Wholesale Prices Rise Slightly in June
Wholesale used vehicle prices (on a mix-, mileage-, and seasonally adjusted basis) inched up in June after declining in each of the previous four months. This brought the Manheim Used Vehicle Value Index to a reading of 123.9 in June, which represented a decline of 0.1% from a year ago.
After peaking in 2011, wholesale prices remained strong and have moved in a narrow range ever since, despite ever-growing wholesale supplies. The pricing strength is a testament to solid retail markets, greater operating efficiencies, and good remarketing practices. Current wholesale pricing is now in line with historic norms and market fundamentals; but a further acceleration in wholesale supplies plus strong seasonal headwinds will likely put downward pressure on pricing.
New vehicle sales strong, transaction prices up. New cars and light-duty trucks sold at a seasonally adjusted annual rate (SAAR) of 17.1 million in June, down from a 17.7 million pace in May (a month that was boosted by several calendar quirks). Simply eliminating the questionable selling day adjustment would put the sales pace for both months on par with each other.
The SAAR on a three-month moving average basis was 17.1 million in June, the strongest pace in nearly a decade. Both incentive spending and inventory levels remain restrained. Indeed, in June, there were more cases of sales’ being lost due to restricted supplies than sales’ being artificially boosted by manufacturer channel stuffing.
The average new vehicle transaction price was $33,340 in June, according to Kelley Blue Book. That was up 2.5% from a year ago. The rise was the result of model mix shifts, higher trim levels, and straight price increases. The government’s new vehicle component of the Consumer Price Index, which controls for mix and adjusts for quality increases, has risen 0.8% over the past year and 2.4% over the past three years. Given that the Manheim Index has eased over this time, the ratio between the two series has now returned to its normal range.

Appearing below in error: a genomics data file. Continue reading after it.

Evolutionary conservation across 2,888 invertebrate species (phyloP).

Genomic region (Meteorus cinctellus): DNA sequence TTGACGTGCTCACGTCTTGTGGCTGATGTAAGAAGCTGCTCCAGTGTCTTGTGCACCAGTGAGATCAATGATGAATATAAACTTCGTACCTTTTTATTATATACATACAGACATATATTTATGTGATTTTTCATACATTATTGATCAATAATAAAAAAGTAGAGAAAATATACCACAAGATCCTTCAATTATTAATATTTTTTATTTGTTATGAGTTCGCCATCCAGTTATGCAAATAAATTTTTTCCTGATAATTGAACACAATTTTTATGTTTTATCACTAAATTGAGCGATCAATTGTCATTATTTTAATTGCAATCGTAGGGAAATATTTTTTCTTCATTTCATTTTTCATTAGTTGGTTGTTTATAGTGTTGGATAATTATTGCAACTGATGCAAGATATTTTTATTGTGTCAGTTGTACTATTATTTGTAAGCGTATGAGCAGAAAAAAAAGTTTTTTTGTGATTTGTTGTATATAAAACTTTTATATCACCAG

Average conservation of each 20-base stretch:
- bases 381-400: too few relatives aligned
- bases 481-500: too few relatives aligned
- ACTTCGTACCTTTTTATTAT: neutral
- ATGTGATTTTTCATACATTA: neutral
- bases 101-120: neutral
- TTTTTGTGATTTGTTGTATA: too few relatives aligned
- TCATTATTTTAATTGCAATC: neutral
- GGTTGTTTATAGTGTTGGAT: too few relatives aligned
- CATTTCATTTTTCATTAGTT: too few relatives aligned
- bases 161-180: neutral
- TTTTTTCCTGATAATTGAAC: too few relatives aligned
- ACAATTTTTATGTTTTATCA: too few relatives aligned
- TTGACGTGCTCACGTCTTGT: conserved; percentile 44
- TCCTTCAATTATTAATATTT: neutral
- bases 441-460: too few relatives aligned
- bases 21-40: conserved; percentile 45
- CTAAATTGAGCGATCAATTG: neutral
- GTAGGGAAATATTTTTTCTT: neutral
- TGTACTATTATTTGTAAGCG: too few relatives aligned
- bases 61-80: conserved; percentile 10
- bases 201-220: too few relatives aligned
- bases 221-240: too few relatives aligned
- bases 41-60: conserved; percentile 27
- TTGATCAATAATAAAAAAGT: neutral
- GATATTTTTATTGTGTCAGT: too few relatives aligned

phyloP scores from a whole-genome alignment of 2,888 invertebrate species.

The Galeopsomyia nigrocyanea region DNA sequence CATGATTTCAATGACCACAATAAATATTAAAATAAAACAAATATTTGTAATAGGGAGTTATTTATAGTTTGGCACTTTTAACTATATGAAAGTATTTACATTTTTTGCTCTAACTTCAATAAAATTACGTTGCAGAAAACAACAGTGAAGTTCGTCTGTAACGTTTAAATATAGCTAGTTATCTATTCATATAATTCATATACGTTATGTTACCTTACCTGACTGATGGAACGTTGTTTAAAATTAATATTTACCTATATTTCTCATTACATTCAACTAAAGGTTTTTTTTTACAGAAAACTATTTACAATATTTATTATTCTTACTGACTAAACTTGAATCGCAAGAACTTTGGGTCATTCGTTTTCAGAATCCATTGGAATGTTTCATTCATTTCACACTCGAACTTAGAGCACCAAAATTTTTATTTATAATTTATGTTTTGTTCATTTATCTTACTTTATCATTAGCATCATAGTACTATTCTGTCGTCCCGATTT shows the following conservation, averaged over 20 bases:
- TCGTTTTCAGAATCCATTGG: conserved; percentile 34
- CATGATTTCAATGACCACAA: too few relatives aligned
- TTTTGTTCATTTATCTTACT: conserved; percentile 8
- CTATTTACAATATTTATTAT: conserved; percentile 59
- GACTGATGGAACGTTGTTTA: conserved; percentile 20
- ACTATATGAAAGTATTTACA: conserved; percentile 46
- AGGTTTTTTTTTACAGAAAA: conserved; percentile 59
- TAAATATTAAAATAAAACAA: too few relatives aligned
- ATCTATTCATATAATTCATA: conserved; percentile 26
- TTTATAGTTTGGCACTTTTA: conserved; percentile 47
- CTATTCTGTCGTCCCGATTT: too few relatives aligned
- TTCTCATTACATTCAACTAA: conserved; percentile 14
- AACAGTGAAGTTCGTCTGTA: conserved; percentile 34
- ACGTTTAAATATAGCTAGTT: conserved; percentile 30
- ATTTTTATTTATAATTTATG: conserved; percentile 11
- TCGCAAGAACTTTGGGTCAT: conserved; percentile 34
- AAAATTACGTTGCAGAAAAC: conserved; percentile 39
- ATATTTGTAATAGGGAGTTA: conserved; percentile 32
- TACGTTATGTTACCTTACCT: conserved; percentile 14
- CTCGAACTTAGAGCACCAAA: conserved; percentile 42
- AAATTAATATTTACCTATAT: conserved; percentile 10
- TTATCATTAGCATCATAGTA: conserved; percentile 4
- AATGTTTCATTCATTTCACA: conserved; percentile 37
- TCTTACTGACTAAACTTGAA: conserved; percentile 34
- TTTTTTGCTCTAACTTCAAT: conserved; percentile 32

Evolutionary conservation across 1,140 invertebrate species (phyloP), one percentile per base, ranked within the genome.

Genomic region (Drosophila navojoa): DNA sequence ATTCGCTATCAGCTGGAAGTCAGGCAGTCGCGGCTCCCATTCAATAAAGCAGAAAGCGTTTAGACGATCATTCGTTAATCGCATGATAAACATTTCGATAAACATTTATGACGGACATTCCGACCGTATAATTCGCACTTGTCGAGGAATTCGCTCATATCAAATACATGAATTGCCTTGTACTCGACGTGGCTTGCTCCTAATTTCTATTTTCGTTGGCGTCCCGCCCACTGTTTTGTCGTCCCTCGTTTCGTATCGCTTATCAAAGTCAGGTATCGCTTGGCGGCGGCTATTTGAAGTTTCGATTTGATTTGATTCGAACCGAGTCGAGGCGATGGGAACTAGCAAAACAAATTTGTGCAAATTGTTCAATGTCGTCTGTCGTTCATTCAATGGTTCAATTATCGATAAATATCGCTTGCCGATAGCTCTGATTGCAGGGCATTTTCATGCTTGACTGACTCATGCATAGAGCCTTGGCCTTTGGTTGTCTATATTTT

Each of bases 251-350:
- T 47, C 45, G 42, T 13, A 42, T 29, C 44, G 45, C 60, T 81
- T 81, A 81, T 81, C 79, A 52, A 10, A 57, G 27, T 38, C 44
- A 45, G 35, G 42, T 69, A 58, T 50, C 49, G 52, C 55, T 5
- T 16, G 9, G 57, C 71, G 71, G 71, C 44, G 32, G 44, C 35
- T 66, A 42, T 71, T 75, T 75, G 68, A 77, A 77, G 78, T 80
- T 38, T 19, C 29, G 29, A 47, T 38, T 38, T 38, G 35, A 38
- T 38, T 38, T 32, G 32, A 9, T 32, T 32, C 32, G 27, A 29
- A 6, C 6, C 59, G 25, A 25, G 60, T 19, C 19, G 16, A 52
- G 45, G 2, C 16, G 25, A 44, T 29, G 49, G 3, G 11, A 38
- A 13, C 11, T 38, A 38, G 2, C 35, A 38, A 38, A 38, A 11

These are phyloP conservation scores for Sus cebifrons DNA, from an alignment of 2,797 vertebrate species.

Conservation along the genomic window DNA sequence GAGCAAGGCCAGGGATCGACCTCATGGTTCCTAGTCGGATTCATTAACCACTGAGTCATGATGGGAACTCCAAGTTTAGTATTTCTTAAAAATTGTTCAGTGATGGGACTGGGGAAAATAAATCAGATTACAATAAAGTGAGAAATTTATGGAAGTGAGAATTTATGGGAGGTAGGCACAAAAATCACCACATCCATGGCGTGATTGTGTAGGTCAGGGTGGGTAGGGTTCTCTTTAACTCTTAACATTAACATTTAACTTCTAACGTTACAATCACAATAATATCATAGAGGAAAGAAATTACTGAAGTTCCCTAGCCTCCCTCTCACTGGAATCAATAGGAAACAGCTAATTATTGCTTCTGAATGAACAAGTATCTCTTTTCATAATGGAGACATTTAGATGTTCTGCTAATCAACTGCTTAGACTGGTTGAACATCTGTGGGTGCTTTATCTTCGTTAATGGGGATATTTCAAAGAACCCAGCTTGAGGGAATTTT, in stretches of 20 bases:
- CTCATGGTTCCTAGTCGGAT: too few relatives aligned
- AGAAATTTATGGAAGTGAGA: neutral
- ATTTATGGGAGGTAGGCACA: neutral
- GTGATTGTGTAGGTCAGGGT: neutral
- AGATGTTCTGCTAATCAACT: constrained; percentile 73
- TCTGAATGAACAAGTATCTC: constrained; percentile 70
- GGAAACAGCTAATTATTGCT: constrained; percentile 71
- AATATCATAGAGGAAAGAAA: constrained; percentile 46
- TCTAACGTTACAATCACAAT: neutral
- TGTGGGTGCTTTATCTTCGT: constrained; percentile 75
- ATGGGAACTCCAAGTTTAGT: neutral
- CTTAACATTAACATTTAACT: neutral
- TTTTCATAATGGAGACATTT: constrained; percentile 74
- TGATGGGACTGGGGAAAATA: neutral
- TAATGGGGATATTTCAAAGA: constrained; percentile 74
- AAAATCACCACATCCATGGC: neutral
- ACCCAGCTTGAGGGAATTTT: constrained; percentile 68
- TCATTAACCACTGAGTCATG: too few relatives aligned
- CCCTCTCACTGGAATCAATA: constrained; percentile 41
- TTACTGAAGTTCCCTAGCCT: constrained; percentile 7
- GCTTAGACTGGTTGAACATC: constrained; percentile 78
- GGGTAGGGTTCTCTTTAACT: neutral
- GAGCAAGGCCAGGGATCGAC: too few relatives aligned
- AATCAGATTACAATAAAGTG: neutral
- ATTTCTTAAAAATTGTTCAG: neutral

Used vehicle retail market remains solid. Total used vehicle retail sales rose in both April and May, after being down in the first quarter, according to NADA. CPO sales continued their record pace, with sales up 17.6% in June and 12.5% for the first half of the year. And, CarMax reported that same-store used unit volumes were up 4.9% for its fiscal quarter ending May 31. Analysts expect the new car dealership groups to show strong used vehicle operations when they report second-quarter results later this month.
Rental risk: Older, rougher vehicles push down prices. A straight average of auction prices for rental risk units declined 14.2% between March and June. After adjusting for broad shifts in market class and mileage, the decline was a more modest, but still significant, 6.5%. Much of the weakness was the result of older and rougher-condition vehicles’ being sold. For example, in the second quarter of 2014, 62% of the rental risk units sold were from one model year past and 23% were from two model years past. But, in the second quarter of 2015, only 31% of sales were from one model year past and 55% were from two model years past. Likewise, in the second quarter of 2014, 45% of the risk units sold at auction had a condition grade of 4.0 or better. In the second quarter of 2015, only 30% did.
Auction volumes for rental risk units were up significantly in June and for the first half of the year. Meanwhile, the number of new units sold into rental declined 6% in June (due to a significant reduction in GM deliveries), but were up 6.5% year-to-date.
Many dealers will no doubt like the near $2,000 reduction in the average auction price for a rental risk over the past two months, as it will allow them to greatly expand the customer base that they can get into a late-model used vehicle. But, of course, dealers will be successful only if they can complete the additional reconditioning work quickly and cost-effectively.
Market segment and price tier trends. Pickups and vans were the only two major segments with higher prices year-over-year. Within the van segment, full-size commercial passenger units and cargo vans were especially strong.
Within the pricing tiers, as has been the case all year, there was weakness in the $9,000 to $11,000 range and strength in everything above $15,000. The volume of vehicles offered in the $9,000 to $11,000 range was up considerably from a year ago.
A straight average of auction pricing was up year-over-year for both commercially consigned and dealer-consigned units. The average mileage for dealer-consigned has stayed close to its year-ago level. The average mileage on commercially consigned units has declined.